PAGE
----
data rate is insufficient for the program material, various
artifacts easily result, especially in images with much fine
detail and/or rapid motion. For example, your typical "talking heads"
program (well, assuming one of those heads isn't Bob Frankston,
anyway) won't need anywhere near the bandwidth of an action or
sports program. A typical worst case is panning across a detailed
image -- like a field of flowers or the audience in a sports
arena. At compressed HD rates, those sorts of scenes can be
Question: Would ISPs feel that it was within their operational
rights to intercept end-to-end Internet video streams from
outside sites and further compress them before allowing them to
proceed to end users?
-- Lauren Weinstein
NNSquad Moderator ]
- - - -
> -----Original Message-----
> From: email@example.com [mailto:nnsquad-
> firstname.lastname@example.org] On Behalf Of Lauren Weinstein
> Sent: Wednesday, April 02, 2008 12:05 PM
> To: email@example.com
> Cc: firstname.lastname@example.org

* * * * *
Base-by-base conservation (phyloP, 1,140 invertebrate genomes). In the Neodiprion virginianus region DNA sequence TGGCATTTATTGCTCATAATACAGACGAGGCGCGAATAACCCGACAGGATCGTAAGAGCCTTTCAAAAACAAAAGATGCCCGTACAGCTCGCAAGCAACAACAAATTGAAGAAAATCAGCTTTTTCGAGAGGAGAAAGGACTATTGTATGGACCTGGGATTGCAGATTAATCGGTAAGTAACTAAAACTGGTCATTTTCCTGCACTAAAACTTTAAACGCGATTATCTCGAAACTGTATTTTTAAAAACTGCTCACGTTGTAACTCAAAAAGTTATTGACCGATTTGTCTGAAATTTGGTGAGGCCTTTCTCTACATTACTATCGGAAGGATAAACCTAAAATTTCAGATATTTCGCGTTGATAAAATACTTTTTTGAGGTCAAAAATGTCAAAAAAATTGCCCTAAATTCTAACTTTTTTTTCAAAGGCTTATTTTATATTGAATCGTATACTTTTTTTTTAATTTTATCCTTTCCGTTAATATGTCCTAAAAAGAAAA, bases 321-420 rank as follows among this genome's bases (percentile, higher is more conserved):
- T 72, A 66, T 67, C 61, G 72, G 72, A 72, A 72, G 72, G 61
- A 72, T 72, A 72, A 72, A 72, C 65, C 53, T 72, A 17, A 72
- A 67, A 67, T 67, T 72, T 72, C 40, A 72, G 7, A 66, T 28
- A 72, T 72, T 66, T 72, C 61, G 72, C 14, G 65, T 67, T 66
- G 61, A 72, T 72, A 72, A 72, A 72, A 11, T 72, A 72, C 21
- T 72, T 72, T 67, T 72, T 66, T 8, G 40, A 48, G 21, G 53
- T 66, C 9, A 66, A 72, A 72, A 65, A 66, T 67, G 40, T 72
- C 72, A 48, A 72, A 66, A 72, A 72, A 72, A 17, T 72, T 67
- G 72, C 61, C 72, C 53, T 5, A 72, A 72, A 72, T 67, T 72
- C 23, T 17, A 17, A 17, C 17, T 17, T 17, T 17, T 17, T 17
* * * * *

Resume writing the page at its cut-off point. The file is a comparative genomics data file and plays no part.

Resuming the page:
> Subject: [ NNSquad ] Comcast increasing compression of some HD sources
> [ This is not an Internet Network Neutrality issue per se, but
> since it involves an ISP taking source digital signals and
> reducing their quality before passing them along to customers
> (presumaby without any warning to subscribers or reductions in
> the fees that subscribers pay for those channels) it still seems
> interesting. As the article notes, this has been a common
> practice by satellite video providers, and if cable generally
> goes the same route they may be eliminating a key advantage that
> cable has had against satellite in terms of image quality. Of
> course, cable is also attempting to find ways to match the HD
> channel *quantity* advantage of satellite, and content sources
> are not necessarily in a "political" position to complain about
> such practices if they want continued carriage. I believe there
> are some useful parallels with the Internet cases that we
> usually deal with.
> -- Lauren Weinstein